European Parliament to vote on Google break-up

Nov 27, 2014, 3:23 AM EST
Eric Schmidt, chairman of Google Inc., holds a book branded with the Google logo as he sits and listens during a panel discussion on the future of the internet in Tokyo, Japan, on Tuesday, Nov. 4, 2014.
Bloomberg/Bloomberg via Getty Images

The European Parliament is due to vote later on a proposal to break Google's search business away from its other services. The BBC reports:

It is the latest twist in a four year antitrust investigation which has so far failed to reach a conclusion. The body has no power to break up the net giant but the vote will send out a clear message about whether politicians want regulators to take a tough line.

Senior US politicians have criticised the proposal. A joint letter from two US government committees said that the way the EU is targeting US technology companies raised questions about its commitment to open markets.

"This and similar proposals build walls rather than bridges [and] do not appear to give full consideration to the negative effect such policies may have on the broader US-EU trade relationship," wrote senators Ron Wyden and Orrin Hatch and congressmen Dave Camo and Sander Levin. Meanwhile trade body Computer and Communications Industry Association (CCIA) said that the "increased politicisation" of the Google competition investigation was "deeply troubling".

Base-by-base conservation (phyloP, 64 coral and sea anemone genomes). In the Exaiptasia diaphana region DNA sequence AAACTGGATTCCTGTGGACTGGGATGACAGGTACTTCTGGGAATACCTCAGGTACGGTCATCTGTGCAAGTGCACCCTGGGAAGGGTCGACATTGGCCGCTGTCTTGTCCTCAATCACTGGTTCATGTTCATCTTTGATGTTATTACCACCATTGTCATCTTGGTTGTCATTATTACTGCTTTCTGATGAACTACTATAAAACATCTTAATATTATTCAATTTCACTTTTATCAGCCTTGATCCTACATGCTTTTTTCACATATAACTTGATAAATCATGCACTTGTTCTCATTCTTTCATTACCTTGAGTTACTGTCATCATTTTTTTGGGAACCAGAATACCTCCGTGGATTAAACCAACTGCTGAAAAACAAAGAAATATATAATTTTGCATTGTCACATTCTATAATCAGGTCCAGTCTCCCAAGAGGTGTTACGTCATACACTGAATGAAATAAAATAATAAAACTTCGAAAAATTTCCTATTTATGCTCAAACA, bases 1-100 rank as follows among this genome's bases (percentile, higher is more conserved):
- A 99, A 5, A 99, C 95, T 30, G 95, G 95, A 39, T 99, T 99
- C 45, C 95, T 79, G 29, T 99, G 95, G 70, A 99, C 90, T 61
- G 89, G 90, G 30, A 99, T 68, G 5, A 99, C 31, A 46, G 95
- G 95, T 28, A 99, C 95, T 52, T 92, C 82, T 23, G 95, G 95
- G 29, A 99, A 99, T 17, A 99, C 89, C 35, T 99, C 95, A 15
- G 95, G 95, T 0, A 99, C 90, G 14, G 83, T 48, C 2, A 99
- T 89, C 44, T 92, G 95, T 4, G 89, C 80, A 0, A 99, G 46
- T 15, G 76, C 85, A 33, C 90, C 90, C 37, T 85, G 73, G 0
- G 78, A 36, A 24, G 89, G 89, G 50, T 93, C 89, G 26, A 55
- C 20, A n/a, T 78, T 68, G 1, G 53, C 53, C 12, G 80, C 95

Guenther Oettinger, Europe's new commissioner for digital affairs, was also said to be opposed to the move. He is quoted by German business journalist Roland Tichy as saying there would be no break-up.

Privacy advocates and regulators in Europe say that the "right to be forgotten" ruling applied to Google earlier this should apply to websites outside Europe. Google's Chairman Eric Schmidt says that the ruling does not need to be extended to the U.S. CNET reports:

The European Union in May decided people could request that their names be excluded from search results in Europe, if the results were deemed outdated or irrelevant. So far, more than 170,000 requests have been made, asking to remove all manner of webpages, including news articles, from Google's search results.
Google, the largest search engine in Europe, applied the ruling only to local versions of the site -- like in France or in Germany -- but not The EU wants to change that.
The body representing the EU's 28 national privacy regulators said in a press conference Wednesday the ruling should be applied to all Internet domains, according to news reports.
"All the extensions are included, including the .com," said Isabelle Falque-Pierrotin, head of France's privacy watchdog and the Article 29 Working Party, according to Bloomberg.
The guidelines also rebuke the owner of the world’s most-used search engine for routinely notifying news outlets about story links it has removed -- a process that has thrown some people who’d sought extra privacy back into the media spotlight.
“All the extensions are included, including the .com,” Isabelle Falque-Pierrotin, head of the EU group of 28 privacy watchdogs, told reporters in Brussels today. “There is no legal basis for routine transmissions from Google, or any other search engines, to editors,” she said. “It may, in some cases be necessary, but not as a routine and not as an obligation, as Google said.”
Data protection regulators agreed on the guidelines after a two-day meeting, which will push the Mountain View, California-based company to apply privacy requests from EU residents to its primary site in the U.S.
Google Chairman Eric Schmidt has argued that a ruling in May by the EU’s top court -- in which it ordered search links tied to individuals cut when those people contend the material is irrelevant or outdated -- didn’t need to be extended to the U.S. site.